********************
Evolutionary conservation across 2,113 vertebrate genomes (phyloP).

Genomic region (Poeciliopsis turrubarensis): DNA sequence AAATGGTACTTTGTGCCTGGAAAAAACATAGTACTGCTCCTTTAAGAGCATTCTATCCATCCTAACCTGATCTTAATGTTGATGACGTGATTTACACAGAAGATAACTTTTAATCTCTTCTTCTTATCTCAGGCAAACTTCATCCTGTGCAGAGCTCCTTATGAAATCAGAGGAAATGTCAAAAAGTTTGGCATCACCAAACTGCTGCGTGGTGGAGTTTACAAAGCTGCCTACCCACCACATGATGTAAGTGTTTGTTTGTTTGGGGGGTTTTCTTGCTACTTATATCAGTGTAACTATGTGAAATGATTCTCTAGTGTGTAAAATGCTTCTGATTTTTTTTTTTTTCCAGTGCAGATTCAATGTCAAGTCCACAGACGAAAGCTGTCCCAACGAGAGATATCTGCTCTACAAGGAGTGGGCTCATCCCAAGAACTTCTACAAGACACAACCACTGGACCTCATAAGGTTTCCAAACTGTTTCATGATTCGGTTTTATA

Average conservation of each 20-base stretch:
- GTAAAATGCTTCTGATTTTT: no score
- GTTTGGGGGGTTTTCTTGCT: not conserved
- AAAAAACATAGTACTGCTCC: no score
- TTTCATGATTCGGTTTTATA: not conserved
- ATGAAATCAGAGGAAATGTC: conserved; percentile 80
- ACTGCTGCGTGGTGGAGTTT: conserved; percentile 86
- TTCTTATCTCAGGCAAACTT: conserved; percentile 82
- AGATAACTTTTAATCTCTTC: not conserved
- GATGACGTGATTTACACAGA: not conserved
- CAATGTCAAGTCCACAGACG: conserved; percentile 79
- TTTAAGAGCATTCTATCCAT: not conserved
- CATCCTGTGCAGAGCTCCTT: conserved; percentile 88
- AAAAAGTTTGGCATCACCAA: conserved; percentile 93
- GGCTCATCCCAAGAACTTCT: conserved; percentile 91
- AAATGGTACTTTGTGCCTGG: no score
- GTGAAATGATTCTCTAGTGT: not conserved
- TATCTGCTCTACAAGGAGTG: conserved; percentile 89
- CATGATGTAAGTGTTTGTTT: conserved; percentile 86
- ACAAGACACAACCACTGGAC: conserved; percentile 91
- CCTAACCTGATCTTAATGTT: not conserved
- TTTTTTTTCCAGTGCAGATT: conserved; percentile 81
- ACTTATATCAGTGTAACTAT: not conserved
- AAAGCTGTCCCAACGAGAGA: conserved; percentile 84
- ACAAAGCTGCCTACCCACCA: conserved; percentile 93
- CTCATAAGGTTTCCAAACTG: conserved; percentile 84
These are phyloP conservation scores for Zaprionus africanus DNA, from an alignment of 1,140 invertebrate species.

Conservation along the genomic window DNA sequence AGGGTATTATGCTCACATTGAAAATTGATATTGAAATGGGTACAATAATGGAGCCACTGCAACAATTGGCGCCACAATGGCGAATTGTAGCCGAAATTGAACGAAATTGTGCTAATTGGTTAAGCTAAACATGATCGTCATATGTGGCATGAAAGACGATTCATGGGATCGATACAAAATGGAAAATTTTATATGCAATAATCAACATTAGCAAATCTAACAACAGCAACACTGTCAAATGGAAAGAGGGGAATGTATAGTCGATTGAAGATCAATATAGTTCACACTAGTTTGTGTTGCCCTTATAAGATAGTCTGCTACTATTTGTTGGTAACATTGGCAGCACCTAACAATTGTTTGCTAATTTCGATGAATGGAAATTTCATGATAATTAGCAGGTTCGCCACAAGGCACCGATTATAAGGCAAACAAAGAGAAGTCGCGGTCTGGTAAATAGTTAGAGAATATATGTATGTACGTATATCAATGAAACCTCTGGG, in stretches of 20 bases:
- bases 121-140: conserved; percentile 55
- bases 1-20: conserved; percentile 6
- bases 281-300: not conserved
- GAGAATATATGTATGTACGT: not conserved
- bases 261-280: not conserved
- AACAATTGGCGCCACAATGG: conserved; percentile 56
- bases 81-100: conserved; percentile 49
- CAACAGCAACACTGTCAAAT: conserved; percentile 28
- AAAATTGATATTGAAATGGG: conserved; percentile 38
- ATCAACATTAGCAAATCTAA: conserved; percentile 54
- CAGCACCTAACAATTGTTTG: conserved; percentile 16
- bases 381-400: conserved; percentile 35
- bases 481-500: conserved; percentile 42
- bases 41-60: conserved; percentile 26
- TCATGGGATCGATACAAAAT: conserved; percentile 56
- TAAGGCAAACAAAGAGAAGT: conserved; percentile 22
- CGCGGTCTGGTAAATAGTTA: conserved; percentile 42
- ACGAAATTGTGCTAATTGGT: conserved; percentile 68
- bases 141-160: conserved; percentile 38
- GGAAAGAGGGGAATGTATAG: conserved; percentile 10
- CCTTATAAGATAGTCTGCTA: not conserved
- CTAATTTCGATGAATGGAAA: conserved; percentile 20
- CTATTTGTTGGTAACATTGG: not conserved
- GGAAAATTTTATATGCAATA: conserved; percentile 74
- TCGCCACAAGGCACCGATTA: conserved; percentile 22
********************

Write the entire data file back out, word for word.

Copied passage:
Evolutionary conservation across 2,113 vertebrate genomes (phyloP).

Genomic region (Poeciliopsis turrubarensis): DNA sequence AAATGGTACTTTGTGCCTGGAAAAAACATAGTACTGCTCCTTTAAGAGCATTCTATCCATCCTAACCTGATCTTAATGTTGATGACGTGATTTACACAGAAGATAACTTTTAATCTCTTCTTCTTATCTCAGGCAAACTTCATCCTGTGCAGAGCTCCTTATGAAATCAGAGGAAATGTCAAAAAGTTTGGCATCACCAAACTGCTGCGTGGTGGAGTTTACAAAGCTGCCTACCCACCACATGATGTAAGTGTTTGTTTGTTTGGGGGGTTTTCTTGCTACTTATATCAGTGTAACTATGTGAAATGATTCTCTAGTGTGTAAAATGCTTCTGATTTTTTTTTTTTTCCAGTGCAGATTCAATGTCAAGTCCACAGACGAAAGCTGTCCCAACGAGAGATATCTGCTCTACAAGGAGTGGGCTCATCCCAAGAACTTCTACAAGACACAACCACTGGACCTCATAAGGTTTCCAAACTGTTTCATGATTCGGTTTTATA

Average conservation of each 20-base stretch:
- GTAAAATGCTTCTGATTTTT: no score
- GTTTGGGGGGTTTTCTTGCT: not conserved
- AAAAAACATAGTACTGCTCC: no score
- TTTCATGATTCGGTTTTATA: not conserved
- ATGAAATCAGAGGAAATGTC: conserved; percentile 80
- ACTGCTGCGTGGTGGAGTTT: conserved; percentile 86
- TTCTTATCTCAGGCAAACTT: conserved; percentile 82
- AGATAACTTTTAATCTCTTC: not conserved
- GATGACGTGATTTACACAGA: not conserved
- CAATGTCAAGTCCACAGACG: conserved; percentile 79
- TTTAAGAGCATTCTATCCAT: not conserved
- CATCCTGTGCAGAGCTCCTT: conserved; percentile 88
- AAAAAGTTTGGCATCACCAA: conserved; percentile 93
- GGCTCATCCCAAGAACTTCT: conserved; percentile 91
- AAATGGTACTTTGTGCCTGG: no score
- GTGAAATGATTCTCTAGTGT: not conserved
- TATCTGCTCTACAAGGAGTG: conserved; percentile 89
- CATGATGTAAGTGTTTGTTT: conserved; percentile 86
- ACAAGACACAACCACTGGAC: conserved; percentile 91
- CCTAACCTGATCTTAATGTT: not conserved
- TTTTTTTTCCAGTGCAGATT: conserved; percentile 81
- ACTTATATCAGTGTAACTAT: not conserved
- AAAGCTGTCCCAACGAGAGA: conserved; percentile 84
- ACAAAGCTGCCTACCCACCA: conserved; percentile 93
- CTCATAAGGTTTCCAAACTG: conserved; percentile 84
These are phyloP conservation scores for Zaprionus africanus DNA, from an alignment of 1,140 invertebrate species.

Conservation along the genomic window DNA sequence AGGGTATTATGCTCACATTGAAAATTGATATTGAAATGGGTACAATAATGGAGCCACTGCAACAATTGGCGCCACAATGGCGAATTGTAGCCGAAATTGAACGAAATTGTGCTAATTGGTTAAGCTAAACATGATCGTCATATGTGGCATGAAAGACGATTCATGGGATCGATACAAAATGGAAAATTTTATATGCAATAATCAACATTAGCAAATCTAACAACAGCAACACTGTCAAATGGAAAGAGGGGAATGTATAGTCGATTGAAGATCAATATAGTTCACACTAGTTTGTGTTGCCCTTATAAGATAGTCTGCTACTATTTGTTGGTAACATTGGCAGCACCTAACAATTGTTTGCTAATTTCGATGAATGGAAATTTCATGATAATTAGCAGGTTCGCCACAAGGCACCGATTATAAGGCAAACAAAGAGAAGTCGCGGTCTGGTAAATAGTTAGAGAATATATGTATGTACGTATATCAATGAAACCTCTGGG, in stretches of 20 bases:
- bases 121-140: conserved; percentile 55
- bases 1-20: conserved; percentile 6
- bases 281-300: not conserved
- GAGAATATATGTATGTACGT: not conserved
- bases 261-280: not conserved
- AACAATTGGCGCCACAATGG: conserved; percentile 56
- bases 81-100: conserved; percentile 49
- CAACAGCAACACTGTCAAAT: conserved; percentile 28
- AAAATTGATATTGAAATGGG: conserved; percentile 38
- ATCAACATTAGCAAATCTAA: conserved; percentile 54
- CAGCACCTAACAATTGTTTG: conserved; percentile 16
- bases 381-400: conserved; percentile 35
- bases 481-500: conserved; percentile 42
- bases 41-60: conserved; percentile 26
- TCATGGGATCGATACAAAAT: conserved; percentile 56
- TAAGGCAAACAAAGAGAAGT: conserved; percentile 22
- CGCGGTCTGGTAAATAGTTA: conserved; percentile 42
- ACGAAATTGTGCTAATTGGT: conserved; percentile 68
- bases 141-160: conserved; percentile 38
- GGAAAGAGGGGAATGTATAG: conserved; percentile 10
- CCTTATAAGATAGTCTGCTA: not conserved
- CTAATTTCGATGAATGGAAA: conserved; percentile 20
- CTATTTGTTGGTAACATTGG: not conserved
- GGAAAATTTTATATGCAATA: conserved; percentile 74
- TCGCCACAAGGCACCGATTA: conserved; percentile 22